After an eternity the sister finished cleaning his wound and stood up quietly. She adjusted her sari and began to walk out of the room. She turned to me and laughed telling me to go home, but not before saying, “love isn’t easy. Love is a battle.”
I can’t recall the last time I missed an entire football season. Traveling on the Around-the-World Semester® II means that there will be one less Steeler fan watching this winter. Ever since I was a little girl, I grew up in Steeler country watching football with my dad, uncles, and brother every Sunday. Not to mention, every summer the Steelers bombard our little town of Latrobe, PA and host their training camp at St. Vincent College right near my house. It’s a Pittsburgh tradition that anytime you travel internationally, you take a picture with your terrible towel. This tradition is a reminder that even though you are far away from home, Steeler nation is represented wherever you go. Traveling with my terrible towel in my daypack, I am constantly reminded of my home culture, memories, and where I come from. Being a Steelers fan is a part of me that cannot be removed and I am proud to carry the towel on this trip.
So far, the towel has been hoisted above a ger in Mongolia, above the Great Wall of China, on top a boat in Ha Long Bay Vietnam, on the beach in Thailand, in the slums of India, in front of an obelisk Ethiopia, at a palace in Slovakia, and many more to come. God has blessed me with this trip in serving him, and I am forever grateful to be trekking around the world with this community, towel in hand.
There is nothing like taking sixteen upper division units, doing constant missions work, fitting in Devotions and Shouts, traveling constantly, seeing a new city, and perform these things all while trying to get some form of sleep. That is the new norm for us on the trip and it didn’t take long for us to realize that completing homework was going to be an incredible feat. Unfortunately, taking class Around-the-World does not get any easier. As a matter of fact if anything they get more challenging. Nightly readings, constant written assignments, test and quizzes all show up in our agenda. The challenge becomes in balancing our schoolwork and missions while trying to get good grades. For me and a few friends we feel as though we cracked the code.
Ellie Johnson and I meet almost nightly. We do not meet to socialize or to play cards (something I haven’t played in months) but we are here to peer edit. We sit down, flip open our laptops, and dive into correcting our papers and discussing the reading. It is a great way to stay on track and turn in solid work even when we are tired or in a bad mood. This really comes from the concept living in a learning community. All of us “Rounders” have the same class and the same schedule. We have graduate assistants who eat and travel with us. We also have the ability to knock on our professor’s door at any given moment, day or night. We have difficult classes, yes, but we have an unbeatable support system. Most importantly we are learning we have each other.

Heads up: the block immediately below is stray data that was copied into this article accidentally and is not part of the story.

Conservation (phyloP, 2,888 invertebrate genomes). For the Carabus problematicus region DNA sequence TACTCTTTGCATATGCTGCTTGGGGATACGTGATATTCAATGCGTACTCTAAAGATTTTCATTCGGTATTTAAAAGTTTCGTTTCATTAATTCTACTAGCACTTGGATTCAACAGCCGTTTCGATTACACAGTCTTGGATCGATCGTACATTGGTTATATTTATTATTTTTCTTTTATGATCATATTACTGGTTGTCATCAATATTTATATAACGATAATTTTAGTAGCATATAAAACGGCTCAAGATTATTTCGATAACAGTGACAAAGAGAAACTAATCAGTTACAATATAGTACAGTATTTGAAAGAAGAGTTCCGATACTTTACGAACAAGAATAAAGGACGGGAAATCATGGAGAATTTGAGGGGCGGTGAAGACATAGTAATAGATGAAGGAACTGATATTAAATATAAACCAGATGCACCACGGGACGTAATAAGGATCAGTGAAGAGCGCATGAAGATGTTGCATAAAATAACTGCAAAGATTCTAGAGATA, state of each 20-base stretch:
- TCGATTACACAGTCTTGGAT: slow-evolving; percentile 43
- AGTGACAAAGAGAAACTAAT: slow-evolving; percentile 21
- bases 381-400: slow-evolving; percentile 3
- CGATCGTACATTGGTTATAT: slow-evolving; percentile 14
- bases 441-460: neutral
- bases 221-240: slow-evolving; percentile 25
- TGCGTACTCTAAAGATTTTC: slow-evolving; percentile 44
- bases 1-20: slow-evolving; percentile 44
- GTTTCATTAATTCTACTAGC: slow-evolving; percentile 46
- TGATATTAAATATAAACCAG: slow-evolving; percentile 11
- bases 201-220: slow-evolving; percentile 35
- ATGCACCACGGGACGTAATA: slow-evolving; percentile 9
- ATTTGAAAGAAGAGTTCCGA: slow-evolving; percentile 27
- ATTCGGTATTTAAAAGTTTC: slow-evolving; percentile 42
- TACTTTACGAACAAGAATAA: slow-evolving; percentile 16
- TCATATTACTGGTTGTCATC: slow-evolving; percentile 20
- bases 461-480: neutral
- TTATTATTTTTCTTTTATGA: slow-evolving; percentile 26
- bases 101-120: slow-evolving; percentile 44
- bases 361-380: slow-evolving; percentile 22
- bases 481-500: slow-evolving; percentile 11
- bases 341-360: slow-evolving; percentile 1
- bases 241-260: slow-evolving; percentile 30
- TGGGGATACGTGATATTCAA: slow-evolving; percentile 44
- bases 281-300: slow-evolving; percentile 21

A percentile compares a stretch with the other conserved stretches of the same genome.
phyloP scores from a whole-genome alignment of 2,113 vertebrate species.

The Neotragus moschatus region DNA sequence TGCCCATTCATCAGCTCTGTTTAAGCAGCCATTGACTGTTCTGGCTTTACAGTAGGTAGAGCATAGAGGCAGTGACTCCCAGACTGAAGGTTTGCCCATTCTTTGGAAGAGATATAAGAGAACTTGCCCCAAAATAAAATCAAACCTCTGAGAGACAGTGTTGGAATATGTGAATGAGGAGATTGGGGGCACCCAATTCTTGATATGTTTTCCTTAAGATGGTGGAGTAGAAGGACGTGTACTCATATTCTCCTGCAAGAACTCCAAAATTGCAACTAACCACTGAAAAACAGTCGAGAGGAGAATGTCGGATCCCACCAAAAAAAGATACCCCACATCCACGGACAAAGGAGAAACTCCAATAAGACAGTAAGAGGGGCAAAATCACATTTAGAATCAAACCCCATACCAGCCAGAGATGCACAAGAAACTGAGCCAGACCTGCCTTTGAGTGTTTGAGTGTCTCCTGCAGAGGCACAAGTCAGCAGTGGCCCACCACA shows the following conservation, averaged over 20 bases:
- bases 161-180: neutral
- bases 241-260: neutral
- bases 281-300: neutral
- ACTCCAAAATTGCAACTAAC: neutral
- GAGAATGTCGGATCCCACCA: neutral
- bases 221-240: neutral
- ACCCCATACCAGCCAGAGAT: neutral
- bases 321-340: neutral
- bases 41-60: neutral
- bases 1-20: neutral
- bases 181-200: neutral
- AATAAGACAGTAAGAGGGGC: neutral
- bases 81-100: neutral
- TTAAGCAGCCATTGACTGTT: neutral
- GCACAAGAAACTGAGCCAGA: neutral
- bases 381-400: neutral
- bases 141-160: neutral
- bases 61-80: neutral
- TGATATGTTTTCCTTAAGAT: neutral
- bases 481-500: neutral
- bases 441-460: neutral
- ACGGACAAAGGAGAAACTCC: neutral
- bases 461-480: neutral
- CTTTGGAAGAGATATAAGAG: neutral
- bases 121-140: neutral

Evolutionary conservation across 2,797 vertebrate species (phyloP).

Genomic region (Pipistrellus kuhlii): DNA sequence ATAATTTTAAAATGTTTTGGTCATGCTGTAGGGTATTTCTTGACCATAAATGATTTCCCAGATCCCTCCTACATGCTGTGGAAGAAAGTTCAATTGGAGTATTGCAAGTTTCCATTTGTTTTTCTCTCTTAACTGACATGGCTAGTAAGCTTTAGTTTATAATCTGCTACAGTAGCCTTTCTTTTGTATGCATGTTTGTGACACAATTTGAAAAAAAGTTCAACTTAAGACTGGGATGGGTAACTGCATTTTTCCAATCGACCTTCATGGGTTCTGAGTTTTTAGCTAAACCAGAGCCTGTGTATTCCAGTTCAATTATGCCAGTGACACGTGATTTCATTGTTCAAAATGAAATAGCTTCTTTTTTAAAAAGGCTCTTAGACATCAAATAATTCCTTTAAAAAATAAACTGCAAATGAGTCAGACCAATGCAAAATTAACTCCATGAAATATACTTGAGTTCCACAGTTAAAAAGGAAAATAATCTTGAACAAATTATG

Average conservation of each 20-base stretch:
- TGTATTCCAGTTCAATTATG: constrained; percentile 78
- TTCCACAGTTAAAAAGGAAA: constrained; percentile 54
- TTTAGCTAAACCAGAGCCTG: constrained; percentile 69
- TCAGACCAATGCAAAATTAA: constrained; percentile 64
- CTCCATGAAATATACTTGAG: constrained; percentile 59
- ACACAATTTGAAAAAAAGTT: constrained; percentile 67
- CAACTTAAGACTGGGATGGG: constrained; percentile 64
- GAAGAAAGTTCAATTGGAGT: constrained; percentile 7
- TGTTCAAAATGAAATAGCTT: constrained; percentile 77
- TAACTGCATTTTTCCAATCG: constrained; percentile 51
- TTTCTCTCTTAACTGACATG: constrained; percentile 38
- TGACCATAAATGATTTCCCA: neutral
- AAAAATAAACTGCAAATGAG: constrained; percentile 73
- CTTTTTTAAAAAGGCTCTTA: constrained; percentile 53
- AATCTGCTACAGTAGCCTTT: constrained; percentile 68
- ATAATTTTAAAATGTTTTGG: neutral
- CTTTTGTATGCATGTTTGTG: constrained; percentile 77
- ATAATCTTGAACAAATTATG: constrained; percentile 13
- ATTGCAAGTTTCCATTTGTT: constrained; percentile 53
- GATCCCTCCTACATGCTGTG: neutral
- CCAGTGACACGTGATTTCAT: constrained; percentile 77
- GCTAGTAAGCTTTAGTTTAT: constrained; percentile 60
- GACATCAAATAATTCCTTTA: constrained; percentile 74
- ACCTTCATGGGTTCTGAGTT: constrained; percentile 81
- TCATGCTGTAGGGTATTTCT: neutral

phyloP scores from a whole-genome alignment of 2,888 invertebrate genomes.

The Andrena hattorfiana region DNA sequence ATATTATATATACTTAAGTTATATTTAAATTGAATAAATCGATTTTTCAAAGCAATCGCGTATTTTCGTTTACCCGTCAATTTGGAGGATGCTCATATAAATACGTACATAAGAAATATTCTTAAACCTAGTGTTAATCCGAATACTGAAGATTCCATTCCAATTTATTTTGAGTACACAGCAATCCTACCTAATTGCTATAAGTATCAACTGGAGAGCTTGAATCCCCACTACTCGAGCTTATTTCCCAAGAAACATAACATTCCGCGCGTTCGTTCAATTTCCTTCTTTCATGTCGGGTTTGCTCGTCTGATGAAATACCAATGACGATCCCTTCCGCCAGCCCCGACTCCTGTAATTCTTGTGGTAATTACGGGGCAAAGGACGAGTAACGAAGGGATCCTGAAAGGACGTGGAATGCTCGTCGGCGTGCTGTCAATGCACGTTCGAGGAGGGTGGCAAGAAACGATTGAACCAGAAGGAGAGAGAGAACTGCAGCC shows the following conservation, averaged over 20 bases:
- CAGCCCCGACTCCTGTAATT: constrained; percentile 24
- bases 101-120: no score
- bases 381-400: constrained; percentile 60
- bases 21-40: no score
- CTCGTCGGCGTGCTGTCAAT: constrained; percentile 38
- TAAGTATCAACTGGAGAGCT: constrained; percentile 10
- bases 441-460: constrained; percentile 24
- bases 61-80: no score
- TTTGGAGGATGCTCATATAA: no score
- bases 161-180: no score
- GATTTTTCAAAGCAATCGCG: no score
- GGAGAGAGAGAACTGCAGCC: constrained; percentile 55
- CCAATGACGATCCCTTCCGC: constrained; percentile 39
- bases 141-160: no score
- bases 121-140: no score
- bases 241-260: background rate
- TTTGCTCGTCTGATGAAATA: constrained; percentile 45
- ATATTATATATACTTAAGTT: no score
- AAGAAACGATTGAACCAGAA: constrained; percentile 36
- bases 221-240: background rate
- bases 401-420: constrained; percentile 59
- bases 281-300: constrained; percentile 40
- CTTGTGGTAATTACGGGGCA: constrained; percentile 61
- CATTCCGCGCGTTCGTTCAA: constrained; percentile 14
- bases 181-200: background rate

Before serving alongside the Missionaries of Charity at Mother Theresa’s House in Kolkata, India, I did not fully understand what the meaning of service was. If someone were to ask me what it means to serve I would say it is a selfless act of love shown to others, but I did not fully understand this concept until now. I had the opportunity to serve at Prem Dan, which is the home of the disabled, handicapped, and mentally ill elderly women. I was finally able to understand what service really meant through this experience.
While we were in India we read “Finding Calcutta” by Mary Poplin for our Service Learning Practicum class. I found a lot of correlation with the book and my time of service in the home. Poplin, says, “It is a very different task to bathe a soiled adult when you see him as Christ than if you are simply cleaning someone for your job.” This was something that I constantly reminded myself of when I was serving at Prem Dan. God was standing right next to me the entire time. It was more than just washing clothes, feeding someone, or helping them go to the bathroom. I would look at them and see Jesus, and that is something that I had never done before. Looking into the eyes of the women, I realized that God sent us to simply care for them and show them His love. Ephesians 6:7 says, “Serve wholeheartedly, as if you were serving the Lord, not men” This is commanded to us by God and was lived out by Mother Theresa. What great examples for us to look to for our own lives.